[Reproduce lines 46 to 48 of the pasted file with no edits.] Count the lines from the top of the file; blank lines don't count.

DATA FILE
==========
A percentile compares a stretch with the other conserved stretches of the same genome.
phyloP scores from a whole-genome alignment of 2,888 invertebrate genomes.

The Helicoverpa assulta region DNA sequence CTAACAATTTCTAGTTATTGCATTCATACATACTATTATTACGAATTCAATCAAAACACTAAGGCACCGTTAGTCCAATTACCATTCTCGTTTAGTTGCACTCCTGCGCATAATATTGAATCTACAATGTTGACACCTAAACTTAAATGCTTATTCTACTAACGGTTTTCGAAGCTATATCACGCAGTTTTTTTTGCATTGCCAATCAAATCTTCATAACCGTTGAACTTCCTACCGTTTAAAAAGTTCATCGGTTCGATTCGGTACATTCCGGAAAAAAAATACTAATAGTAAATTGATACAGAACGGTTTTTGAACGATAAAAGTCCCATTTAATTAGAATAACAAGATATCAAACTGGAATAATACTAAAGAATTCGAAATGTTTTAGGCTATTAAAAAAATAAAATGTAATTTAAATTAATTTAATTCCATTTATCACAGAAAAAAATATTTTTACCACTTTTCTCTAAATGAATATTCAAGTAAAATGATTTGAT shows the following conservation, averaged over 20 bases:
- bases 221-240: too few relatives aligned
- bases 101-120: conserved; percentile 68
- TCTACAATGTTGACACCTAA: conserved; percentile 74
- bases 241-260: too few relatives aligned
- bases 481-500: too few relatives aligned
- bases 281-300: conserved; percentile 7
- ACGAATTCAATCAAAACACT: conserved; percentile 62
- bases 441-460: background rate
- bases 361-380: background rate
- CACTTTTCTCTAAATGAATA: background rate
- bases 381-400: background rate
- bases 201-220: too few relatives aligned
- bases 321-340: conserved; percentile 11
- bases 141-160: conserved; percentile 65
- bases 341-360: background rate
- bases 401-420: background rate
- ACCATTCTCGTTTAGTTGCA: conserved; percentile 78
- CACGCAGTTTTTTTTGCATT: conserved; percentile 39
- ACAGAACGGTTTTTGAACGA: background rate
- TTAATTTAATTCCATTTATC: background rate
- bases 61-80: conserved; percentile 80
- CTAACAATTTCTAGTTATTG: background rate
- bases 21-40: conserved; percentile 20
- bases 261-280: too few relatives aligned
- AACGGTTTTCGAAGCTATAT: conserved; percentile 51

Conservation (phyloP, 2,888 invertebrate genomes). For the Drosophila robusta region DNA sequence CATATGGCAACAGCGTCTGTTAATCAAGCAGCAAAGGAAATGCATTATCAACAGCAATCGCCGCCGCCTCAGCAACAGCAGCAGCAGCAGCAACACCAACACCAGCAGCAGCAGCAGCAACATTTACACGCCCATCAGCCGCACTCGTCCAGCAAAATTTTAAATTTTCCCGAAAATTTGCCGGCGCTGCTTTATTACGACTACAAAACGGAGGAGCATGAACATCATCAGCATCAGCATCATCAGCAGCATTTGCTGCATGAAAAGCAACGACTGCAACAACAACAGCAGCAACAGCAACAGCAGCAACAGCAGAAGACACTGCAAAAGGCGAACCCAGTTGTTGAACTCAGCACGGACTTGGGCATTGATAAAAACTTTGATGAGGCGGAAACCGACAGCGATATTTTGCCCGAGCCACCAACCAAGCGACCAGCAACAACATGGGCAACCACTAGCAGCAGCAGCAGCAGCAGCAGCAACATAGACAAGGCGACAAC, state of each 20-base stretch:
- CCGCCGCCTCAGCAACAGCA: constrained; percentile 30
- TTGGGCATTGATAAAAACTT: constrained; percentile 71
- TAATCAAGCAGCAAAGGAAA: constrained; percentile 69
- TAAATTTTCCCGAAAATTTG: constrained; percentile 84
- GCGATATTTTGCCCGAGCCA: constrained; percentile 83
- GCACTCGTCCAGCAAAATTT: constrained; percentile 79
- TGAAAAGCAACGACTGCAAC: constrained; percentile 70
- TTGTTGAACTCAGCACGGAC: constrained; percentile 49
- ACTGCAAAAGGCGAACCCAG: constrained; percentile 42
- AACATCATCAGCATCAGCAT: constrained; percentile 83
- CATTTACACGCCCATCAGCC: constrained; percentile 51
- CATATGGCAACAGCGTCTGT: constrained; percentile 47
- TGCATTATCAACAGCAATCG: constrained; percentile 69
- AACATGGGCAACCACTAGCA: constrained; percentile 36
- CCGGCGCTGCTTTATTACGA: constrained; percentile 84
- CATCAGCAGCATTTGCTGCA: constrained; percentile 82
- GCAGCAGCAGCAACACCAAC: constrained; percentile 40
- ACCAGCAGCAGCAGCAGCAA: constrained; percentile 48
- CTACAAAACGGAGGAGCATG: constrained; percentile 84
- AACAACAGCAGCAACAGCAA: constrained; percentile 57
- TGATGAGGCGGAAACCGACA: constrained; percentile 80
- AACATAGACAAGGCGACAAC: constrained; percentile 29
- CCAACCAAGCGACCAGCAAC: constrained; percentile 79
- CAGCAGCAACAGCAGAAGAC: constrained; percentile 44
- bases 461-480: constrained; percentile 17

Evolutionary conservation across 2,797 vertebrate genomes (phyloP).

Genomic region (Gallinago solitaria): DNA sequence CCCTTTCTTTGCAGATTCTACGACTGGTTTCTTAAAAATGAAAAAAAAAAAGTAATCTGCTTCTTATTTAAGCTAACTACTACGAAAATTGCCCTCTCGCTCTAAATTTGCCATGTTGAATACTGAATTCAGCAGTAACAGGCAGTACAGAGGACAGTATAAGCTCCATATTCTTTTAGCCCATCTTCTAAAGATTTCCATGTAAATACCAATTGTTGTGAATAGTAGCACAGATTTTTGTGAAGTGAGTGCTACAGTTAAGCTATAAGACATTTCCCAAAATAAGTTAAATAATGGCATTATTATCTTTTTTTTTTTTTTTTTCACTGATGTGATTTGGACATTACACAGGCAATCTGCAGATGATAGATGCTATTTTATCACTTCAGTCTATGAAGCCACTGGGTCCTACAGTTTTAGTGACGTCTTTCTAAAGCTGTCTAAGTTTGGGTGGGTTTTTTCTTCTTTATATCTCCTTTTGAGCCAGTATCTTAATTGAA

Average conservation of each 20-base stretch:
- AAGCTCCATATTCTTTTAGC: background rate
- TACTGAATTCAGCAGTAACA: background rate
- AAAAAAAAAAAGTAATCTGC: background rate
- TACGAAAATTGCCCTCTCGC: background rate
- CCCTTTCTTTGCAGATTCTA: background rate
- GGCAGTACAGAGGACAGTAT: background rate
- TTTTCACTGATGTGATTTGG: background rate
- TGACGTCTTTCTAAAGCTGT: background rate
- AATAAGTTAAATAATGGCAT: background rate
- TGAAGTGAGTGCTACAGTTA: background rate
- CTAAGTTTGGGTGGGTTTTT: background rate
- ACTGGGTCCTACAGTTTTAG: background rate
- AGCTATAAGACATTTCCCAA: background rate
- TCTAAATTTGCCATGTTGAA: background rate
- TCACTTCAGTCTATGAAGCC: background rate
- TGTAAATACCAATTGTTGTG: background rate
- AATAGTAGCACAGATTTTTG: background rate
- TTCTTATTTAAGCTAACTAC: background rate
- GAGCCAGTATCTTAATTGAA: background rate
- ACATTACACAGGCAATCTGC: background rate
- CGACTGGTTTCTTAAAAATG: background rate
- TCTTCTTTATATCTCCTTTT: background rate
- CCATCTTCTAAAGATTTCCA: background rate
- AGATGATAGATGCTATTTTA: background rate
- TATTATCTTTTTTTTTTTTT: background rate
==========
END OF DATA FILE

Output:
- GCAGCAGCAGCAACACCAAC: constrained; percentile 40
- ACCAGCAGCAGCAGCAGCAA: constrained; percentile 48
- CTACAAAACGGAGGAGCATG: constrained; percentile 84